As a member of Congress, I have the privilege of attending the President's annual State of the Union address. Leading up to this year's speech, presented last week, I hoped the President would embrace bipartisan solutions to grow our economy.
Unfortunately, he instead chose to pump up the partisan rhetoric and ignore our ever-growing fiscal problems. The President missed an important opportunity to announce bipartisan policies that would help America's job creators.
Devoid of detail and high on politics and platitudes, President Obama's speech could be characterized as none other than a campaign speech. Unfortunately, over the past three years, rousing speeches have not translated into prosperity and job creation.
In his address to the nation, there was little or no mention that our nation faces the highest number of unemployed Americans since the Great Depression, of his nearly trillion dollar failed stimulus plan, the government takeover of health care, or the vast number of new regulations put into place by his Administration. The President is clearly shying away from his record of the past three years.
Since the President was sworn in, almost two million more Americans have lost their jobs, gas prices have doubled, new business start-ups have fallen to a 17-year low, and the number of Americans relying on food stamps is at an all-time high. Also coincidentally, the President forgot to mention that the day of his State of the Union speech marked 1,000 days since his Senate Democrats even bothered to pass a budget. Forcing the government to operate without a budget for nearly three years is just one way the President and Congressional Democrats have taken our spending-driven debt crisis from worrisome to disastrous.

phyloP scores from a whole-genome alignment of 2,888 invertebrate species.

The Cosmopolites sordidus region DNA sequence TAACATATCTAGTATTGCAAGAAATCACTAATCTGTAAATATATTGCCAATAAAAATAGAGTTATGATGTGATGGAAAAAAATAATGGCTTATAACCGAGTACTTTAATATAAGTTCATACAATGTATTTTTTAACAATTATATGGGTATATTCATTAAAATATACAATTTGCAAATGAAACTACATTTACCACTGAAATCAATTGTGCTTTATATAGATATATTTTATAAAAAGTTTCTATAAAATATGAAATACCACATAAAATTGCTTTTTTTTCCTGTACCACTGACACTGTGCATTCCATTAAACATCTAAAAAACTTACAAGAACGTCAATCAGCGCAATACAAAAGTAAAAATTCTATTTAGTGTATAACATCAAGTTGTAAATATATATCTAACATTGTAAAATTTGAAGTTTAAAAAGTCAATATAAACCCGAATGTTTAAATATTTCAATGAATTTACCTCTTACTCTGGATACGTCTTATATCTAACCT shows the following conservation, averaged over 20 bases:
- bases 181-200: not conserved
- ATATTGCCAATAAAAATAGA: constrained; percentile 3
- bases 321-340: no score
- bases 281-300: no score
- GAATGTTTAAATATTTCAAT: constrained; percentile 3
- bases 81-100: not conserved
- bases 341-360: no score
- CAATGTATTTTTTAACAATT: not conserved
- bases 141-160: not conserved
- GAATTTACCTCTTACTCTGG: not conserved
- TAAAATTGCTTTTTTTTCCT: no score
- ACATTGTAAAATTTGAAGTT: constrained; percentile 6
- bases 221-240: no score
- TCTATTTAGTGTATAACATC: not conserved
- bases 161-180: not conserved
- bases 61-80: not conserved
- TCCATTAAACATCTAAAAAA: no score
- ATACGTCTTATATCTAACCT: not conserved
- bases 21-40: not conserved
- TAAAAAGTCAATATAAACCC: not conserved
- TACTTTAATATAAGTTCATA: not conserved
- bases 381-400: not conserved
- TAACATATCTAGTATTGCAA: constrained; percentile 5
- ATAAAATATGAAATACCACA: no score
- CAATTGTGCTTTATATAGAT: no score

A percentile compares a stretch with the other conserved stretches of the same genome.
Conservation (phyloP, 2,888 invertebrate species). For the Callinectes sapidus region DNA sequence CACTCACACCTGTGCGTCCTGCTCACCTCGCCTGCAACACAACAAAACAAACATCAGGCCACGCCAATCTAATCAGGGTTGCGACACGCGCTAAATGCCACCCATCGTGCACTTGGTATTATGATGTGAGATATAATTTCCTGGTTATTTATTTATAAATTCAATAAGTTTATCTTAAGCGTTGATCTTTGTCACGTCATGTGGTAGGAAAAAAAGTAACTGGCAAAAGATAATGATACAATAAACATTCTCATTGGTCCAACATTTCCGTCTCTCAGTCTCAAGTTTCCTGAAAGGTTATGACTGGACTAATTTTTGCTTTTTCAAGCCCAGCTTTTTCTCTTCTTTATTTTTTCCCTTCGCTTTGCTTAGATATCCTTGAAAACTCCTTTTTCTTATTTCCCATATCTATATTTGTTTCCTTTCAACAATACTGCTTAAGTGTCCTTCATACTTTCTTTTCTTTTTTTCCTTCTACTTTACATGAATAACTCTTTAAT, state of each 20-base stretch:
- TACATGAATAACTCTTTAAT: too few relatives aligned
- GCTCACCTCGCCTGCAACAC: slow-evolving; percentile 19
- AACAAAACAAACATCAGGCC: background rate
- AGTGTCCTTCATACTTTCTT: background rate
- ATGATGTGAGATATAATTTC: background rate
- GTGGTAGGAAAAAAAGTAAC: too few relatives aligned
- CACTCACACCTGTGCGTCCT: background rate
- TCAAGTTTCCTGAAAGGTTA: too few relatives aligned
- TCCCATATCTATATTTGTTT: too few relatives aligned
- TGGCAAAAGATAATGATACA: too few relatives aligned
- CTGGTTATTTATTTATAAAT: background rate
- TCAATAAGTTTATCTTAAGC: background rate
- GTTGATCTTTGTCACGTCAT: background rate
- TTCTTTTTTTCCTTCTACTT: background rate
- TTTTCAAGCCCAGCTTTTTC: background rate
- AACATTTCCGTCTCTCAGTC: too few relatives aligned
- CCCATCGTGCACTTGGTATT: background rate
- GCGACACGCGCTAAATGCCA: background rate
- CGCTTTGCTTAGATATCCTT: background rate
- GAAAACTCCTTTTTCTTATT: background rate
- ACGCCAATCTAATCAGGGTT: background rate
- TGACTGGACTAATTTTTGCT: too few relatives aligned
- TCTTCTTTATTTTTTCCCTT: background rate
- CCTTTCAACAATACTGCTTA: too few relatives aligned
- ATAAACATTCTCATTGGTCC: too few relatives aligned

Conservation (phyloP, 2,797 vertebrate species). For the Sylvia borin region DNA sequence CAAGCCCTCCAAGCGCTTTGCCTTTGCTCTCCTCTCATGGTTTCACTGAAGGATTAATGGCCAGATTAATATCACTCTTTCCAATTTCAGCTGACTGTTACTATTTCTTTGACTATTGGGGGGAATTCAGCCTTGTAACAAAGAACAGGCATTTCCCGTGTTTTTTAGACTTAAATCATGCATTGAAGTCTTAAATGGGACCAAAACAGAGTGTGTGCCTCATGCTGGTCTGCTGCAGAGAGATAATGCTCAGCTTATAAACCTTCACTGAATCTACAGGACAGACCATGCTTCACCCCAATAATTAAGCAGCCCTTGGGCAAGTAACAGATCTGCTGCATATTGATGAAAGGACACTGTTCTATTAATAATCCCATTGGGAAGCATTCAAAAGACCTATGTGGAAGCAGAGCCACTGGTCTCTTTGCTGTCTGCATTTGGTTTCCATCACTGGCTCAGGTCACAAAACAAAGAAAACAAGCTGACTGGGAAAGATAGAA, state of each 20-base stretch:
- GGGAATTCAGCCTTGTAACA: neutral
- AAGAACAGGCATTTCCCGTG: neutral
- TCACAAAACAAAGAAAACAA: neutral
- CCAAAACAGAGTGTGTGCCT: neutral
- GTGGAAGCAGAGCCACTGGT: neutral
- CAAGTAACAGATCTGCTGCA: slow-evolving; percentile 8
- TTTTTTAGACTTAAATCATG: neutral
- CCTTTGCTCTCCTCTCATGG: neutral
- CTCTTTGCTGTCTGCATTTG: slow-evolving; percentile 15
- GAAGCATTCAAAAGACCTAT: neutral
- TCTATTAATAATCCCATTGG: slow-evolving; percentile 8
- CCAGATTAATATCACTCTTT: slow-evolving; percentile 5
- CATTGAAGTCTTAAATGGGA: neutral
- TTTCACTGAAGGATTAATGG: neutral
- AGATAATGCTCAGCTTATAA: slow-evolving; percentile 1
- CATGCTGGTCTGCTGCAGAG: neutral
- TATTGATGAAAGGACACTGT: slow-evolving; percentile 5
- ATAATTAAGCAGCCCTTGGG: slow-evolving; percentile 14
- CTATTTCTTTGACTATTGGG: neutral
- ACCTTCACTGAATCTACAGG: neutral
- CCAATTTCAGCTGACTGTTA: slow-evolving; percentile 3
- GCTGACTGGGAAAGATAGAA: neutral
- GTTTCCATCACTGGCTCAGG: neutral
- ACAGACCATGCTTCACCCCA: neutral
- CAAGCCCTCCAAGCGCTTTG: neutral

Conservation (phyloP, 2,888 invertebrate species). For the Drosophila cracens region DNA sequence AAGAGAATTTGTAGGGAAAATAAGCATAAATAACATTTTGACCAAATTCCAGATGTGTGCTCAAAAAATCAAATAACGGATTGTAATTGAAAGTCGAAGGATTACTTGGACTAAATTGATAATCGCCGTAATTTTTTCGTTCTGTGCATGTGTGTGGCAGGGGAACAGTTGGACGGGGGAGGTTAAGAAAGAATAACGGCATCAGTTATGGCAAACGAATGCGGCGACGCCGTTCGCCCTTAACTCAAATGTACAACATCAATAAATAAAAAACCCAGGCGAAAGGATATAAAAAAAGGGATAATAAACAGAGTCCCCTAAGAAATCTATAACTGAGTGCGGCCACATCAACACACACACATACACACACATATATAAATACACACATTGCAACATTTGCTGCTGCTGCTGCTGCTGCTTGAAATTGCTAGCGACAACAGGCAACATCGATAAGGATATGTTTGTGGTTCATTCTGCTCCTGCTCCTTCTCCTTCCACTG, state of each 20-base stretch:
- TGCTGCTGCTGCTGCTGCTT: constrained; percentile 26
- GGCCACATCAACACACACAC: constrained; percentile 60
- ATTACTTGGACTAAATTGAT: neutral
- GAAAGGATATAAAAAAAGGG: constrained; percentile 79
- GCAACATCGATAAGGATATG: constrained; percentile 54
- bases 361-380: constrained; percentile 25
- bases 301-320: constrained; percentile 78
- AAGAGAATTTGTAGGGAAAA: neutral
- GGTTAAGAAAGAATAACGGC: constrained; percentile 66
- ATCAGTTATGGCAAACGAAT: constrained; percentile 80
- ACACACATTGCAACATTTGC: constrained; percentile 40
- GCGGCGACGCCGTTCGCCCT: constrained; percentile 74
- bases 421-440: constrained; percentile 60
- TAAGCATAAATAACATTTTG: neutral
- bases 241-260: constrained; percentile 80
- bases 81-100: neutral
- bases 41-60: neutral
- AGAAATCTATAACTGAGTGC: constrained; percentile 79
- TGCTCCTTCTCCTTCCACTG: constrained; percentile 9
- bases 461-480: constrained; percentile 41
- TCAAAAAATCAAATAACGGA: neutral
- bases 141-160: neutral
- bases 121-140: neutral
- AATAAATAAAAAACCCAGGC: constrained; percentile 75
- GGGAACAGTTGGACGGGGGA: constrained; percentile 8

I also take issue with the President taking credit for accomplishments that are not his. In his speech, the President adopted my 'All-of-the-Above' American Energy Plan principles. Unfortunately, his lofty rhetoric on increasing American energy production does not match up with his Administration's job-destroying actions that have blocked new energy production on federal lands and waters.
Serving as the Chairman of the House Natural Resources Committee, I have held numerous hearings and introduced proposals to increase domestic energy production. While the President could have acted on these common sense policies, he chose not to. He did however choose to take credit for increased domestic energy, which is the result of previous Administration's policies, while his own actions have only locked up more of our nation's vast resources.
Rather than just echoing Republican policy objectives, the President should adopt some of our job-creating proposals to open up new areas, expand access and increase American energy production.
During his address, President Obama promised more of the same - policies we know do not promote job growth - rather than encouraging Congress to work with him on free-market solutions to spur our economic growth and get our fiscal house in order. There are bipartisan solutions that can help American job creators. In fact, the Republican-led House of Representatives passed 27 jobs bills to get people back to work, and a majority of them had bipartisan support. Unfortunately, the Senate refuses to even debate the merits of the bills and the President chooses to completely ignore them.
Recently, President Obama's own Jobs Council released a report validating many Republican ideas on job creation, including tax reform, regulatory relief and increasing domestic energy. If President Obama focused less on the upcoming election and more on bipartisan solutions to help our economy, more Americans would be back to work.
This year, I will continue my work to cut out-of-control government spending, reduce our crushing debt and promote policies to get Americans back to work. I remain hopeful that Congress and the White House can work together to find common ground and solve our nation's problems - despite our differences.
- Congressman Doc Hastings (R-Pasco) represents Central Washington's Fourth Congressional District.